Aviva boss handed £4.3m pay package after bumper bonuses
Mark Wilson enjoyed a £2.9m cash-and-shares bonus windfall for 2017 and saw his annual salary rise 2.5% to £1.03m.
The boss of insurance giant Aviva landed a £4.3 million pay package for 2017 after enjoying a salary hike and picking up nearly £3 million in bonuses and shares.
Chief executive Mark Wilson saw his annual salary rise by £26,000 – or 2.5% – to £1.03 million last year, while he was awarded a £1.9 million annual bonus and £966,000 in long-term incentive scheme shares, plus another £395,000 for pensions and benefits.
His overall pay was slightly lower than the £4.5 million in 2016 due to a smaller long-term incentive scheme shares windfall, down from £1.3 million.
Aviva’s annual report revealed he is in line for another 3% salary rise this year as part of a total package that could see him potentially earn £6.8 million.
The group’s remuneration committee chairwoman Patricia Cross said the 3% pay rise for executive directors was “consistent with other Aviva employees in the UK”.
She added that under the long-term incentive plan (LTIP), “maximum payouts require performance that significantly exceeds expected performance under both the annual bonus and LTIP”.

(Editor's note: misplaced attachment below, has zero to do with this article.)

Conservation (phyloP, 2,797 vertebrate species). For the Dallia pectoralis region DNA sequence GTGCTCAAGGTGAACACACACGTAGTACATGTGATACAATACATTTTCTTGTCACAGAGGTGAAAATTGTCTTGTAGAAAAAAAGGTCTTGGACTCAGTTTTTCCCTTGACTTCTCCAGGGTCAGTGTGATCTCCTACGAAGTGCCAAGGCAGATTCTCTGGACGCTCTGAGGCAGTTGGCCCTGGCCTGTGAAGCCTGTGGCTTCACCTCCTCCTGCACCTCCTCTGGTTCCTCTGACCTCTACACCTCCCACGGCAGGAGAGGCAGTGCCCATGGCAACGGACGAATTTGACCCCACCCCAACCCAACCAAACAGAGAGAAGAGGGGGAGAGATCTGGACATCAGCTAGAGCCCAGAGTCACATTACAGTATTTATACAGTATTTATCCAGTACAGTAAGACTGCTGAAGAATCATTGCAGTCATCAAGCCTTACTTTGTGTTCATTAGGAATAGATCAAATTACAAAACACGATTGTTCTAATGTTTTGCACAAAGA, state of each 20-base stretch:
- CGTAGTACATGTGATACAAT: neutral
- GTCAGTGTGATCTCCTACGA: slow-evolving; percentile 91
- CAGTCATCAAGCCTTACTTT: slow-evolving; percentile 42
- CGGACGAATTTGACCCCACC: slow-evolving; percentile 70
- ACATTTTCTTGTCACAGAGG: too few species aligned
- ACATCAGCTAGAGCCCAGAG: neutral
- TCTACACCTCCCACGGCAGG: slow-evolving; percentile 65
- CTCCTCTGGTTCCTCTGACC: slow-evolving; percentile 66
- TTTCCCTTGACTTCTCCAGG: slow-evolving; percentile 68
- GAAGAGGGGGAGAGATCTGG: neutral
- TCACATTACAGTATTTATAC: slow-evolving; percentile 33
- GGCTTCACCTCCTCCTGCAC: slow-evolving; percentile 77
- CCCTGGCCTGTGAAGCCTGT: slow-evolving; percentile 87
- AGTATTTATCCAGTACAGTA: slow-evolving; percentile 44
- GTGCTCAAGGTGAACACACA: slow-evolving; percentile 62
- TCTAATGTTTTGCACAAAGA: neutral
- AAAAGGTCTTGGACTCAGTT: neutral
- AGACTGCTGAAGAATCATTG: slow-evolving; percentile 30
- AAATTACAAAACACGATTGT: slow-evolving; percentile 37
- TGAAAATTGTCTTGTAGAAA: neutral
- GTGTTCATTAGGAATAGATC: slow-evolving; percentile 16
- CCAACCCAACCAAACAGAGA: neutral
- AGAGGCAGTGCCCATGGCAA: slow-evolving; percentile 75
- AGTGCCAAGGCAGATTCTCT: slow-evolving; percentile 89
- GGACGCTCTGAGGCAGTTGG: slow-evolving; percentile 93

The pay details follow just over a week after Aviva’s climbdown over its controversial proposal to cancel £450 million of preference shares.
Aviva had said it would cancel the shares at par value as part of a plan to return £500 million to shareholders.
But heavy criticism from investors and the Financial Conduct Authority saw it scrap the move and pledge to maintain the shares, which pay high fixed dividends.
Mr Wilson’s bumper 2017 pay deal follows a robust performance last year, with recent results showing operating profits up 2% to £3 billion, driven by a strong performance in the UK.
Aviva’s British insurance arm saw profits increase 13% to £2.2 billion.
The group vowed to splash out more than £1 billion on acquisitions and shareholder returns this year as it announced the figures.
It will deploy £2 billion of excess cash this year, including £900 million in debt reduction, more than £500 million of capital returns to shareholders and about £600 million for bolt-on acquisitions.